Kids and Cholesterol: Keeping Cholesterol Under Control
High cholesterol is a health problem we often associate with adults, but children can also be affected. High cholesterol levels, along with other factors that put adults at risk for heart problems ( high blood pressure, diabetes, lack of physical activity, being overweight or obese, and smoking), also put children at risk later in life.
For instance, high cholesterol levels play a role in forming fatty plaque build-up in arteries, causing the arteries to harden. This condition, known as atherosclerosis, can start in childhood. If not addressed, it can lead to coronary artery disease in adulthood.
The National Heart, Lung, and Blood Institute (NHLBI) recommends that all children have a cholesterol screening when they are between the ages of nine and 11 years old. However, if high cholesterol levels run in your family or if your child has certain risk factors, he or she may need cholesterol screening before then. Discuss this with your child's doctor. All children should be checked again between the ages of 17-21 years.
There are two types of cholesterol often discussed: “good” cholesterol, also known as HDL cholesterol, and “bad” cholesterol, also called LDL cholesterol. LDL cholesterol is the main culprit of heart problems, so keeping levels low is important. For children, this means making sure that their LDL cholesterol level is less than 110 mg/dL (milligrams per deciliter). Here are cholesterol level guidelines from NHLBI:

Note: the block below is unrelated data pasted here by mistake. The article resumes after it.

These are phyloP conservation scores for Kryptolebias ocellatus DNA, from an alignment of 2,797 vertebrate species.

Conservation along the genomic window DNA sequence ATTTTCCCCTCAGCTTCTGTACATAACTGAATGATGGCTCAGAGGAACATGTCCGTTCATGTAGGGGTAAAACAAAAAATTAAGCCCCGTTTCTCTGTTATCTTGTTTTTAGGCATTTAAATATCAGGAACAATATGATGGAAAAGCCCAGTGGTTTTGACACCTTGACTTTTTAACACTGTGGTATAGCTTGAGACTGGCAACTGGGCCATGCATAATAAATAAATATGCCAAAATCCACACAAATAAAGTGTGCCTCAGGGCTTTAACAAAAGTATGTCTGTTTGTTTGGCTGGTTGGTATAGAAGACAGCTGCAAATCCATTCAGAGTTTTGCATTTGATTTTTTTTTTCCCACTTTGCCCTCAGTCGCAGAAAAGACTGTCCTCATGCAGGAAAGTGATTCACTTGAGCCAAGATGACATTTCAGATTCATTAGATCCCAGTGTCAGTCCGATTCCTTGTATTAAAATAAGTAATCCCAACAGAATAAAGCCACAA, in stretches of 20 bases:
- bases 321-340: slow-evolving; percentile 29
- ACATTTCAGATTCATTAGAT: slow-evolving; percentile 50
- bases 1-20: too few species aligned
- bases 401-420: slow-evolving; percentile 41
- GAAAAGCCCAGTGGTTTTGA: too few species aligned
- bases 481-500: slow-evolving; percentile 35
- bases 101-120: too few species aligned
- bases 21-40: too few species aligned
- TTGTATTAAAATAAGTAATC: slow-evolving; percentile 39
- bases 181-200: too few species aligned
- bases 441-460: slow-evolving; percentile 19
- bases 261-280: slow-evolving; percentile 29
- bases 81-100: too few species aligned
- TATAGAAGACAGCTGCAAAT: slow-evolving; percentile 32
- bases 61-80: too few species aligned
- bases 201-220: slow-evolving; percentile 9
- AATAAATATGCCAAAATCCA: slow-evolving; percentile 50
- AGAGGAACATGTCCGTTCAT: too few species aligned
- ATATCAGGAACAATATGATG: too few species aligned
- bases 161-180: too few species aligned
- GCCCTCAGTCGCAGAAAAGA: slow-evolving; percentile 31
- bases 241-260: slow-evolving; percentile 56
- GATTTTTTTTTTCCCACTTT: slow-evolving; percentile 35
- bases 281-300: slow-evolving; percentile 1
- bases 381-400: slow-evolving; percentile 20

LDL Cholesterol Levels in Children and Teens 2-19 Years Old
|Acceptable||less than 110 mg/dL|
|High||130 mg/dL or greater|
Total Cholesterol Levels in Children and Teens 2-19 Years Old
|Acceptable||less than 170 mg/dL|
|High||200 mg/dL or greater|
Last reviewedJune 2012by Brian Randall, MD
Please be aware that this information is provided to supplement the care provided by your physician. It is neither intended nor implied to be a substitute for professional medical advice. CALL YOUR HEALTHCARE PROVIDER IMMEDIATELY IF YOU THINK YOU MAY HAVE A MEDICAL EMERGENCY. Always seek the advice of your physician or other qualified health provider prior to starting any new treatment or with any questions you may have regarding a medical condition.